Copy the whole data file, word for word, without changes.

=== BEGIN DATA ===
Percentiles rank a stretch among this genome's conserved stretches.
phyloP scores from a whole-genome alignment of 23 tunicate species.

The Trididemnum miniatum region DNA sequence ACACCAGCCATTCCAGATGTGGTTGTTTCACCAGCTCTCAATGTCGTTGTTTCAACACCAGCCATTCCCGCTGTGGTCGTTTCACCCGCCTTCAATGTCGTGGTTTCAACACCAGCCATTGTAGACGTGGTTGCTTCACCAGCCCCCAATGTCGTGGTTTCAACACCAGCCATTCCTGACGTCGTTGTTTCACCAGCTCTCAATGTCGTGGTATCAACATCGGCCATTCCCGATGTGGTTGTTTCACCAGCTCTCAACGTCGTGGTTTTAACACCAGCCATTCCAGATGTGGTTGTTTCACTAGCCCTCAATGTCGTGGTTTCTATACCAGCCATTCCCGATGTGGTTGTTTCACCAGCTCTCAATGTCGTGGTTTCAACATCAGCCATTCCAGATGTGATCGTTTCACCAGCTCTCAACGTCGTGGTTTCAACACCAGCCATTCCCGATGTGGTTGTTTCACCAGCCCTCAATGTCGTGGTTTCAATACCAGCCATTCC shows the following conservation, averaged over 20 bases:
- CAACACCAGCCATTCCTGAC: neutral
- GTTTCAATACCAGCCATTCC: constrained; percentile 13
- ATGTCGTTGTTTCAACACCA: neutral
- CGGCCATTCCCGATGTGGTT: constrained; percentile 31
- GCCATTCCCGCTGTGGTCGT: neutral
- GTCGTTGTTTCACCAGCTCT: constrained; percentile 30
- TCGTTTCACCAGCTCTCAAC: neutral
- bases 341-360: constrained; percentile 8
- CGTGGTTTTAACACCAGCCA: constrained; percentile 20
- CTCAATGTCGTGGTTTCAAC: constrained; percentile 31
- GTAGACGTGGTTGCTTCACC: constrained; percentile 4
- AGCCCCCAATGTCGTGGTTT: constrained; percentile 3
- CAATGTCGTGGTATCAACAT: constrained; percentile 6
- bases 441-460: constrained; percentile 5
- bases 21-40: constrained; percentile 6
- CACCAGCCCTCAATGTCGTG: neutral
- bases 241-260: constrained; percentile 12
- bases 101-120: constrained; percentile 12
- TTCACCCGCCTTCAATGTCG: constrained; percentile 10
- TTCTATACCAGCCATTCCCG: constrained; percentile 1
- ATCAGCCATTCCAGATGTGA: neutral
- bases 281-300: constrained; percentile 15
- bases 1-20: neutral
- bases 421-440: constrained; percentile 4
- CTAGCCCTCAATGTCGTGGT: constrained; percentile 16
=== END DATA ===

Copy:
Percentiles rank a stretch among this genome's conserved stretches.
phyloP scores from a whole-genome alignment of 23 tunicate species.

The Trididemnum miniatum region DNA sequence ACACCAGCCATTCCAGATGTGGTTGTTTCACCAGCTCTCAATGTCGTTGTTTCAACACCAGCCATTCCCGCTGTGGTCGTTTCACCCGCCTTCAATGTCGTGGTTTCAACACCAGCCATTGTAGACGTGGTTGCTTCACCAGCCCCCAATGTCGTGGTTTCAACACCAGCCATTCCTGACGTCGTTGTTTCACCAGCTCTCAATGTCGTGGTATCAACATCGGCCATTCCCGATGTGGTTGTTTCACCAGCTCTCAACGTCGTGGTTTTAACACCAGCCATTCCAGATGTGGTTGTTTCACTAGCCCTCAATGTCGTGGTTTCTATACCAGCCATTCCCGATGTGGTTGTTTCACCAGCTCTCAATGTCGTGGTTTCAACATCAGCCATTCCAGATGTGATCGTTTCACCAGCTCTCAACGTCGTGGTTTCAACACCAGCCATTCCCGATGTGGTTGTTTCACCAGCCCTCAATGTCGTGGTTTCAATACCAGCCATTCC shows the following conservation, averaged over 20 bases:
- CAACACCAGCCATTCCTGAC: neutral
- GTTTCAATACCAGCCATTCC: constrained; percentile 13
- ATGTCGTTGTTTCAACACCA: neutral
- CGGCCATTCCCGATGTGGTT: constrained; percentile 31
- GCCATTCCCGCTGTGGTCGT: neutral
- GTCGTTGTTTCACCAGCTCT: constrained; percentile 30
- TCGTTTCACCAGCTCTCAAC: neutral
- bases 341-360: constrained; percentile 8
- CGTGGTTTTAACACCAGCCA: constrained; percentile 20
- CTCAATGTCGTGGTTTCAAC: constrained; percentile 31
- GTAGACGTGGTTGCTTCACC: constrained; percentile 4
- AGCCCCCAATGTCGTGGTTT: constrained; percentile 3
- CAATGTCGTGGTATCAACAT: constrained; percentile 6
- bases 441-460: constrained; percentile 5
- bases 21-40: constrained; percentile 6
- CACCAGCCCTCAATGTCGTG: neutral
- bases 241-260: constrained; percentile 12
- bases 101-120: constrained; percentile 12
- TTCACCCGCCTTCAATGTCG: constrained; percentile 10
- TTCTATACCAGCCATTCCCG: constrained; percentile 1
- ATCAGCCATTCCAGATGTGA: neutral
- bases 281-300: constrained; percentile 15
- bases 1-20: neutral
- bases 421-440: constrained; percentile 4
- CTAGCCCTCAATGTCGTGGT: constrained; percentile 16